- JotWW doesn’t have a “target”, so there’s no requirement for the Rune Priest to “see his target”.
- Since there’s no target, then the Rune Priest isn’t restricted on who he can assault after using JotWW.
Now we have a rough idea of what a psychic shooting attack is, let’s see what we can do with the power.
This article is going to discuss some of the finer details of using and abusing Jaws of the World Wolf. We’ll talk about minimizing the effects of JotWW when you face it in other articles.
1. No Target: There’s no target for JotWW. You simply draw a 24″ line from the Rune Priest in any direction you choose; which means the power doesn’t require Line of Sight. Losing targeting means we get to ignore a ton of targeting restrictions like Night Fight (and Veil of Tears, Stealth Suits, etc.).
Dirty Trick #1: So clearly you want to target as many enemy models as possible, but what do you do if your opponent won’t cooperate by organizing into nice, tidy lines? Tank shock. Since the tank shocked models have to clear the area using the “shortest distance possible”, they end up in nice orderly lines — perfect for JotWW.
2. No “Saves”: JotWW doesn’t cause wounds. That means there are no saves of any kind (e.g., no cover, no invulnerables, no nothing). If the model fails the Initiative test it’s removed from play. That’s not Instant Death, so Eternal Warrior, Synapse, etc. won’t help. Once a model is “removed from play”, it can’t come back so We’ll Be Back and Miraculous Intervention can’t get around JotWW either.
3. No Wound Allocation: Since there are no wounds, there’s no wound allocation. So the individual models have to make Initiative tests (as opposed to allocating them to different models in the same unit). That means the power can snipe models.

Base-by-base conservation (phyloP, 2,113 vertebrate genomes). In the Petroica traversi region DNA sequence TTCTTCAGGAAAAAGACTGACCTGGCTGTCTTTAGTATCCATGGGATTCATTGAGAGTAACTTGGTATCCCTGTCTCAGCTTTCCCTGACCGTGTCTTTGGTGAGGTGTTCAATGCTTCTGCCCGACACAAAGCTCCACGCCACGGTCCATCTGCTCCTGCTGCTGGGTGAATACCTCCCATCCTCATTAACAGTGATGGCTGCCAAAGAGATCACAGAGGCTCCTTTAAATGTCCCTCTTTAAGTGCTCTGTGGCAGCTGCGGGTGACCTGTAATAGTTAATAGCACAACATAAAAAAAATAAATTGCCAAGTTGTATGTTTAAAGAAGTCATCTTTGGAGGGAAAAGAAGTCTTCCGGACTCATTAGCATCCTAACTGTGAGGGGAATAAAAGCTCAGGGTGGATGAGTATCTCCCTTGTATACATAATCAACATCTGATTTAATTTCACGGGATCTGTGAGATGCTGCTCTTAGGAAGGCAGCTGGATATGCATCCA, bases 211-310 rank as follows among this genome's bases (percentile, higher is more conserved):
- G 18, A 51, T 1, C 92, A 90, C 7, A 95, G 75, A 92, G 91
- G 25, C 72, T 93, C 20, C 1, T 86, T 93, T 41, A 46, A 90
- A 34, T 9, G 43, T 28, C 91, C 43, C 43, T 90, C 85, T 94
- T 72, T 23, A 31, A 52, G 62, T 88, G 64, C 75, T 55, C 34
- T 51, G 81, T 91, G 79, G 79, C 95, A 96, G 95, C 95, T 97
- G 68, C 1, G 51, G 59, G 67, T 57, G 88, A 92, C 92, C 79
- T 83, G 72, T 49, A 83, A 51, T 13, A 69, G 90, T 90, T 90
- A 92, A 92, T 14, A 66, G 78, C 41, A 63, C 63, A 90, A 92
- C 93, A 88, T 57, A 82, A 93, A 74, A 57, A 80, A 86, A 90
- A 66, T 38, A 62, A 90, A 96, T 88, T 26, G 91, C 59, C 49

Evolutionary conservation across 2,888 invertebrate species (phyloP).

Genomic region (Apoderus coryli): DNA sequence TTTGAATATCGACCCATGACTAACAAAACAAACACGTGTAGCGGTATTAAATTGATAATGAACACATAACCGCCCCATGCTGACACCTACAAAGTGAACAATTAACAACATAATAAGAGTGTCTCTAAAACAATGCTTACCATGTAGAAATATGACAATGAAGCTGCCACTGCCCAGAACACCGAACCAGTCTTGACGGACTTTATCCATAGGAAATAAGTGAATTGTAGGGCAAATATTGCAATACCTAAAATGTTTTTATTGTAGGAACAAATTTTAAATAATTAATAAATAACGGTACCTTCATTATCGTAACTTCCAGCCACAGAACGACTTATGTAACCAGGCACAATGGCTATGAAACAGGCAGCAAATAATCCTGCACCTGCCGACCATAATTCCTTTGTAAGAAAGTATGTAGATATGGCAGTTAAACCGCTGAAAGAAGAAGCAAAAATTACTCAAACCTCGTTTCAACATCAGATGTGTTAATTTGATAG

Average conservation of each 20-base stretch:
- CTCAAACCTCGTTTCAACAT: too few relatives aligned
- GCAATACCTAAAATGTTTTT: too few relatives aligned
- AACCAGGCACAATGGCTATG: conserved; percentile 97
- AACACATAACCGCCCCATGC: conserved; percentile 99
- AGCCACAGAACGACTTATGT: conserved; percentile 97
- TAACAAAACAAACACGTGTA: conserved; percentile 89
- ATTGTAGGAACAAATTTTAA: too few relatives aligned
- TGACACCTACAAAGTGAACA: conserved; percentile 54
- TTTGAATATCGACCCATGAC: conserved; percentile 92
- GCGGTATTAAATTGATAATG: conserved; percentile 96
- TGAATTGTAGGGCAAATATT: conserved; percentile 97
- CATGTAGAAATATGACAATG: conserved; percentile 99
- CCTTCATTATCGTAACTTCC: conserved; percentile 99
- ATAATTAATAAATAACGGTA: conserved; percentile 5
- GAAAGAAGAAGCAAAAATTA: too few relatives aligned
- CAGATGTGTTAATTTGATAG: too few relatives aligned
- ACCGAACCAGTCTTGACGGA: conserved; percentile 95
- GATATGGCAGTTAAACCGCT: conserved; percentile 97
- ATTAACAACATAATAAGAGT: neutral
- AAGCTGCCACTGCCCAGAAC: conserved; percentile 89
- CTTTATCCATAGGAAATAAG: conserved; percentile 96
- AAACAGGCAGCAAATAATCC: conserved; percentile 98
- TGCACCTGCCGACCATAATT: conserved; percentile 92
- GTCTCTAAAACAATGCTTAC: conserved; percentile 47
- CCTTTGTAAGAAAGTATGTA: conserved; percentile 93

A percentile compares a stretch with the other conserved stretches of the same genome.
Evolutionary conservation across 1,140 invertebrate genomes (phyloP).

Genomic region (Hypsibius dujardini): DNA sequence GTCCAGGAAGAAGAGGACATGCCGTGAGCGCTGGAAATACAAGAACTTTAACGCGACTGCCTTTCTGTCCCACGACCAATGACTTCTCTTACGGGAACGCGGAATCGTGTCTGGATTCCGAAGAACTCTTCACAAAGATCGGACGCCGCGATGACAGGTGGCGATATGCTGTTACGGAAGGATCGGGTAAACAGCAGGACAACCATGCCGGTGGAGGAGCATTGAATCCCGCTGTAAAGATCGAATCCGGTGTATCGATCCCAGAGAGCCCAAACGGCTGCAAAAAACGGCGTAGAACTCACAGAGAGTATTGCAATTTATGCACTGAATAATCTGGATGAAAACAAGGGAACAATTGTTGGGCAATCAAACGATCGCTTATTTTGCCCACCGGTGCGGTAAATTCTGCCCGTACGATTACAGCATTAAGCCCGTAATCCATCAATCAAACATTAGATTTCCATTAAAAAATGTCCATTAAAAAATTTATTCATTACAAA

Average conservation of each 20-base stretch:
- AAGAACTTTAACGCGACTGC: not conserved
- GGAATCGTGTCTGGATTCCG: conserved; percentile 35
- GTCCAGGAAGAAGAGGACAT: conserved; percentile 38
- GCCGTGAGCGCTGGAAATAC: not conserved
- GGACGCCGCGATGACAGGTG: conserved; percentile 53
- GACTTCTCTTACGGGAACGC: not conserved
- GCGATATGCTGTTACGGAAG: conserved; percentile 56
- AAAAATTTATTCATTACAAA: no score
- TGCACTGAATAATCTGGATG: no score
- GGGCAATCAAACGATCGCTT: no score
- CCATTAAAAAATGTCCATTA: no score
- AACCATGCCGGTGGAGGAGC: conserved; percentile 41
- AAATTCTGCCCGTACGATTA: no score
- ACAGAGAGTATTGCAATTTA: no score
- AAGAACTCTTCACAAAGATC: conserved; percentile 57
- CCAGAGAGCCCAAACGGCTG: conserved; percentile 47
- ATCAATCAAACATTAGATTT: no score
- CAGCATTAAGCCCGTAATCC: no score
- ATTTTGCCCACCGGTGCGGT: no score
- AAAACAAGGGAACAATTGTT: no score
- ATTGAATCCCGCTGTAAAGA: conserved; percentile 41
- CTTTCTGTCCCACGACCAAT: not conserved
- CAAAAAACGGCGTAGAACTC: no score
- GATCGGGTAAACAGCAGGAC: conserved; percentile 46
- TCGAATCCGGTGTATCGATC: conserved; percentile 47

Note: It goes without saying, but you need to really think about the line you want to draw before you move your models in the Movement phase. First of all, you want to make sure there are no FRIENDLY monstrous creatures, beasts, cavalry, bikes or infantry on the line you want to draw. Why? Because they’ll fall into the hole just like the enemy models. And secondly, you want to make sure that you get the most (and juiciest) enemy targets on the line. Don’t use the power to go after a single upgrade character or special weapon — use it to go after two or three – of each!
Dirty Trick #2: Since you can snipe individual models with JotWW, it’s pretty easy to leave a unit out of coherency. This is adds two tactics to your bag of dirty tricks. First, a unit that is out of coherency has to move into coherency — that generally means they can’t shoot heavy weapons. So if those Devastators are causing you concern, knock them out of coherency. Secondly, units that are falling back cannot regroup if they are out of coherency. If you can use JotWW to cause big holes in units that are falling back, you can make it tough to regroup.